Installation on Windows is also quite simple. Start up the installer, and you should see a screen like this:
Work your way through the initial screens and choose a custom installation. You should then have the option of selecting various components, as in the following screenshot:
Notice that, in addition to a complete PHP installation, Zend Server CE includes the Zend Debugger for debugging, and the Zend Optimizer and Zend Data Cache for performance optimization. You should definitely install these components, as they come in handy when developing Web-based applications. Zend Server CE also includes the Zend Framework, which you should install if you expect to be doing any development with this framework.
A number of other add-ons are also available under Windows, including Dojo (don’t install unless your project specifically needs it), MySQL (install if you don’t already have it), phpMyAdmin (install to make MySQL management simpler), and various database drivers (only install the ones you expect to be using).
Once you’ve selected the components, also select the Web server type and port number – Apache 2.2.x on port #80 should do fine for most installations:
Review your installation settings, and confirm them to begin the installation process.
Zend Server CE will begin installing, downloading files as needed to complete the installation.
Once the installation process is complete, the installer’s last task will be to automatically start the Apache Web server, and then launch the Zend Server CE administration console in a new browser window. Under Linux, you’ll have to do this step manually, by accessing the administration URL provided at the end of the installation process.
Since this is the server’s first run, Zend Server CE will first ask you to set a password, which will be needed for all subsequent visits to the administration console. Once you’ve set a password, you’ll be granted access to the main server administration console, which looks something like this:
Spinning A Web
Every aspect of Zend Server CE can be controlled via the integrated administration console shown previously, which is accessible through a Web browser. Let’s quickly review the main sections of this console:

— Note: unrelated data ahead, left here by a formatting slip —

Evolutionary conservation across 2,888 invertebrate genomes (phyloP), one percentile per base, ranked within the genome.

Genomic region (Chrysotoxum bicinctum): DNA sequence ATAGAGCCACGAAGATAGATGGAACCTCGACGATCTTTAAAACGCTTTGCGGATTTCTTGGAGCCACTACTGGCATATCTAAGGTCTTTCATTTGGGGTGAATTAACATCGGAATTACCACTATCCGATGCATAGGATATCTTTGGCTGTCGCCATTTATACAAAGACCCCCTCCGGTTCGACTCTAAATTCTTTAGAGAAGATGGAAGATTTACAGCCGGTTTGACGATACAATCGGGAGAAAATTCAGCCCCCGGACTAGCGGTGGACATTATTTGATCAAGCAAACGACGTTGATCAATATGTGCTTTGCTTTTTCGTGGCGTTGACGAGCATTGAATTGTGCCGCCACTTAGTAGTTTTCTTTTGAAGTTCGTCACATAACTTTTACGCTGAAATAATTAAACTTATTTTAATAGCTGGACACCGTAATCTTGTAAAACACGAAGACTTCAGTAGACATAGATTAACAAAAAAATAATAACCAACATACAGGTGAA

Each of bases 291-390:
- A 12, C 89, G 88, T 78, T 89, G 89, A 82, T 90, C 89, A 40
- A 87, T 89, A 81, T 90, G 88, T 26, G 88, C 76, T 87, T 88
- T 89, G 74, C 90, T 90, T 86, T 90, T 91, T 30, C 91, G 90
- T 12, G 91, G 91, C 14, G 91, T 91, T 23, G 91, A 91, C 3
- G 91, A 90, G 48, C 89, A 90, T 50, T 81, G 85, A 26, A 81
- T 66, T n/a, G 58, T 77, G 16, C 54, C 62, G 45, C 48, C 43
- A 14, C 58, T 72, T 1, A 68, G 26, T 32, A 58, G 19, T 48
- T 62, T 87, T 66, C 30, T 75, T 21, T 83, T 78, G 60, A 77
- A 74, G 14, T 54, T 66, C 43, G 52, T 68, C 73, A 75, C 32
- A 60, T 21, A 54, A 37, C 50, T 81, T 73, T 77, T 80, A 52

Monitor: This section provides run-time information on the server process. A dashboard provides at-a-glance information on version information, as well as on the status of various Zend components such as the Zend Data Cache and Zend Optimizer. There are also separate pages for viewing PHP information, via the phpinfo() command, and the server’s error and access logs.
Here are some screenshots illustrating what you might see in this section:
Server Setup: The Monitor section provides information on the server’s current state, and is great for when you need a quick visual check that everything’s running smoothly. However, if you need to make changes, you need to instead head over to the Server Setup section, which allows you to modify the server’s configuration. This section allows you to turn the various Zend tools on or off, enable or disable PHP extensions, change PHP configuration, and restart the server to have your PHP configuration changes take effect. All of these changes can be made via the browser-based interface, and every variable comes with an explanatory note, making reconfiguration a far simpler process than it normally is (especially for users new to PHP).
It’s worth pointing out also that Zend Server CE also comes with built-in hooks for debugging PHP scripts using the Zend Studio debugger. Within the Server Setup section, you can allow or deny access to the debugging system for specific clients, using IP address masks.
Here are some screenshots illustrating what you might see in this section:
Administration: The third section, Administration, merely allows you to change the password used to gain access to the administration console.
At this point, Zend Server CE is fully set up. In order to test the installation and verify that your PHP code is being correctly parsed, pop open a text editor and create a simple PHP script containing the following code:
<?php echo strtoupper('Welcome to PHP v' . phpversion()); ?>
Save this script as ‘welcome.php’ in the Web server’s document root directory. If you kept the installation defaults, this directory will be located at ‘C:\Program Files\Zend\Apache2\htdocs’ under Windows, while under Linux it will be located at ‘/usr/local/zend/apache2/htdocs’ (you can also obtain the correct value from the Monitor -> Server Info -> Web Server section of the Zend Server CE administration console). Then, point your browser to ‘http://localhost/welcome.php’ (Windows) or ‘http://localhost:10088/welcome.php’ (Linux), and you should see something like this: